So. Sad.

But, tonight, I’ve reclaimed my throne.  This pasta recipe can be tweaked so that it tastes like it’s been folded into a rich, creamy “cheese” sauce, or that it’s been taken straight out of a harvest festival, full of hay rides, auburn leaves, and crisp air.  All it takes is editing the amount of pumpkin puree.

The caramelized onions add a lovely luscious component (um hello, when do they not?), that completes this dish.  They’re sweet (but not “squash sweet” as Roo would say), almost jammy, and just bring so much flavor to the sauce.  I love that the pasta gets folded into something so incredibly smooth and not over-the-top rich.  And once it’s eaten with a side of braised kale, you’ll wonder why families don’t have the two together for dinner more often.  If there’s anything you need for a frosty night, but aren’t willing to acknowledge that winter is on it’s way (seriously, who wants to do that?), then this is what you need.

Adapted from Simply Stardust

Serves 4 Generously, With Leftovers


2 tablespoons of mild tasting olive oil

2 tablespoons of butter (like Earth Balance)

2 tablespoons of all purpose flour

1 cup of almond milk (or other unflavored, unsweetened non-dairy milk)

1 large onion, diced

6 (for more of a cheese-sauce quality) to 12 (for utter pumpkin mania) heaping spoonfuls (tablespoons) of pumpkin puree

Eighth of a teaspoon of nutmeg

13.25 ounces (a box, like Barilla) of your favorite pasta (in our case, it’s whole wheat penne)

Salt and pepper to taste


2 medium saute pans (or use one, put the caramelized onions into a small bowl to set aside, and clean out the saute pan to use for a second round)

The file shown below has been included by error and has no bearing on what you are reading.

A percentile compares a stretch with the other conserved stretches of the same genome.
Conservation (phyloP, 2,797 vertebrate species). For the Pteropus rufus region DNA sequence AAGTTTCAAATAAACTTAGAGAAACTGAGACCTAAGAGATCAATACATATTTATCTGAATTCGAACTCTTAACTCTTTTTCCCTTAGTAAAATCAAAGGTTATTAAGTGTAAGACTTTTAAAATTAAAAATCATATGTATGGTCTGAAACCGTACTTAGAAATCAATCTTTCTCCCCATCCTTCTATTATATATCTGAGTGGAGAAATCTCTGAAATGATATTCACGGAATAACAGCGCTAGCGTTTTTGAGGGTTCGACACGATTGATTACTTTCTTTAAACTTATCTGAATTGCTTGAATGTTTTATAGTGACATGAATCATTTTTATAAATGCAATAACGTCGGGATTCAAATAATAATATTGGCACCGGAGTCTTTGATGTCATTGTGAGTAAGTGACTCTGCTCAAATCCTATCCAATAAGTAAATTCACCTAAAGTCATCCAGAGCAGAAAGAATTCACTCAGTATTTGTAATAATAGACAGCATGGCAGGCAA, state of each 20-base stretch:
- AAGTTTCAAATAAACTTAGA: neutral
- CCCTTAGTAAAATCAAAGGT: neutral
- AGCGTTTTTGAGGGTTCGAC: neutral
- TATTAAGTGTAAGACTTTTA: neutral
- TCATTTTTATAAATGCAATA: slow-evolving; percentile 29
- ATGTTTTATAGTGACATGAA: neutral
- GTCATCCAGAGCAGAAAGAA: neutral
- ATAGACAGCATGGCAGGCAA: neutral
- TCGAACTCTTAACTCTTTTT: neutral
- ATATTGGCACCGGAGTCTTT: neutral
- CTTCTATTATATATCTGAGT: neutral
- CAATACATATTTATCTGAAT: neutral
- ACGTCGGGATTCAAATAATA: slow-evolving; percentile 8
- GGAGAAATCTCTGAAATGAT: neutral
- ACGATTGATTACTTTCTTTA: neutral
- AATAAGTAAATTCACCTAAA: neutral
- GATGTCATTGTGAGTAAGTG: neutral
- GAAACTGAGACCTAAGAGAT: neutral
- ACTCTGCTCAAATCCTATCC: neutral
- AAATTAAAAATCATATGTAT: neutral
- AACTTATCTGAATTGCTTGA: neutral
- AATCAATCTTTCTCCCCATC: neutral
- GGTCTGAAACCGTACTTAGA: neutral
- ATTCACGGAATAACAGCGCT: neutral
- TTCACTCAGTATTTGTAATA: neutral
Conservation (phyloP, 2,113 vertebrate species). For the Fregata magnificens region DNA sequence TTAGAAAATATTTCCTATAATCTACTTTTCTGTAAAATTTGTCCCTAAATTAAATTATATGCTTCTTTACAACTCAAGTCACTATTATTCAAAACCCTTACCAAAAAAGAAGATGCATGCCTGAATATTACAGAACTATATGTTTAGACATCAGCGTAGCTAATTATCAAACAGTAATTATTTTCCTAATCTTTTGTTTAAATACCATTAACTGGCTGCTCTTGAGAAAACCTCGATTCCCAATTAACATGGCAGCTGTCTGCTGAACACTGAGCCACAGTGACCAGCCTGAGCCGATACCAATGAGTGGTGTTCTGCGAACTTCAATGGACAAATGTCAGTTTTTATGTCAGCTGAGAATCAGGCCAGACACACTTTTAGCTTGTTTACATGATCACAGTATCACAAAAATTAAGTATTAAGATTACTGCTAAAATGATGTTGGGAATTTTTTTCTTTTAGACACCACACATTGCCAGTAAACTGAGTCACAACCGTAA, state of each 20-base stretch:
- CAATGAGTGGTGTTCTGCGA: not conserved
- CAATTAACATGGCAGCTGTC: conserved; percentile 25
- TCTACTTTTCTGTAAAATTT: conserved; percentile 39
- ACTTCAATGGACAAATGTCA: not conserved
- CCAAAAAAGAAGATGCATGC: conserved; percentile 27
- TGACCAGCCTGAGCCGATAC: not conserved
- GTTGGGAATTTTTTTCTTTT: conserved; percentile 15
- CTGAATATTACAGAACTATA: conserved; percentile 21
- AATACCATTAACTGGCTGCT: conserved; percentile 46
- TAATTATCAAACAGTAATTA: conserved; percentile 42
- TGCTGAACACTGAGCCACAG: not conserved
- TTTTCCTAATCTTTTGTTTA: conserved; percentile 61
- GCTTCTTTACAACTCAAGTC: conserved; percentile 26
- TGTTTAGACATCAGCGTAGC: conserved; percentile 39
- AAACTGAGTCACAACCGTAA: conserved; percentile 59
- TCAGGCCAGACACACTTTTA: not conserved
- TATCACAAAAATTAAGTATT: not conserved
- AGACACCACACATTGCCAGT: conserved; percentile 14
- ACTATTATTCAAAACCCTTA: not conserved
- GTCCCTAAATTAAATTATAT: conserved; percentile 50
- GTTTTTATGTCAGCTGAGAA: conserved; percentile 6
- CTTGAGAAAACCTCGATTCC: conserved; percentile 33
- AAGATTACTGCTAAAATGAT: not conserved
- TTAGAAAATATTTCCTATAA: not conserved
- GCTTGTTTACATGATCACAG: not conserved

A spatula

A sharp knife

A large pot

Fill your large pot with water and cook the pasta per the directions on the box.  When the pasta is al dente/to the texture that you like, drain the water and place the pasta back in the pot.  Set aside.

Add your olive oil to your saute pan.  Place the pan on a burner over medium heat.  When the oil starts to shimmer, add the onions.  Cook, stirring occasionally, until the onions are deeply browned (this takes about seven to ten minutes, depending on how hot your burner is).  Set aside.

In another saute pan, add the butter (like Earth Balance) and place over a burner on medium heat.  When the butter has melted, add the flour, and stir till the ingredients are combined.  Slowly add in the almond milk and stir in until there aren’t any lumps left in the pan.  Add the pumpkin puree.  Again, six heaping spoonfuls gives you a lovely, rich, “cheesy” quality.  More than that will yield and obvious “pumpkin sauce.”  As long as you’re not dating Roo, you should be ok to decide how far you want to go with pumpkin.  Stir in the pumpkin puree until the ingredients are combined.  The sauce will thicken as it continues to cook.  I tend to be satisfied with its consistency as soon as I get the pumpkin puree stirred in.  Remove from heat and set aside.

Add the nutmeg and the caramelized onions (including the oil that they were cooked in).  Stir until the ingredients are combined.  At first it’ll look like an oily mess, but keep going, it’ll come together.

Add the pumpkin sauce to the pasta in the pot.  Stir till every bit of pasta is coated with the deliciousness.  I mean, sauce.  Serve immediately.

These make excellent leftovers, and Roo and I love eating it with a side of braised kale.  There’s just something magical about mixing greens and “cheesy” pasta.

Potstickers with Red Lentils and Caramelized Onion Filling

This past weekend was pretty great.

The Patriots won against the Cowboys at the last second, we spent our time during the game dog-sitting this gentle giant,

and I was able to do two loads of laundry in machines that sang to me when I selected different settings.

Oh, the sweet, sweet luxury of home-ownership.

Well, now it’s Monday and we’re back in our little apartment.

And while my favorite pillow has been taken hostage,

and my spot on the couch was claimed by this beastie,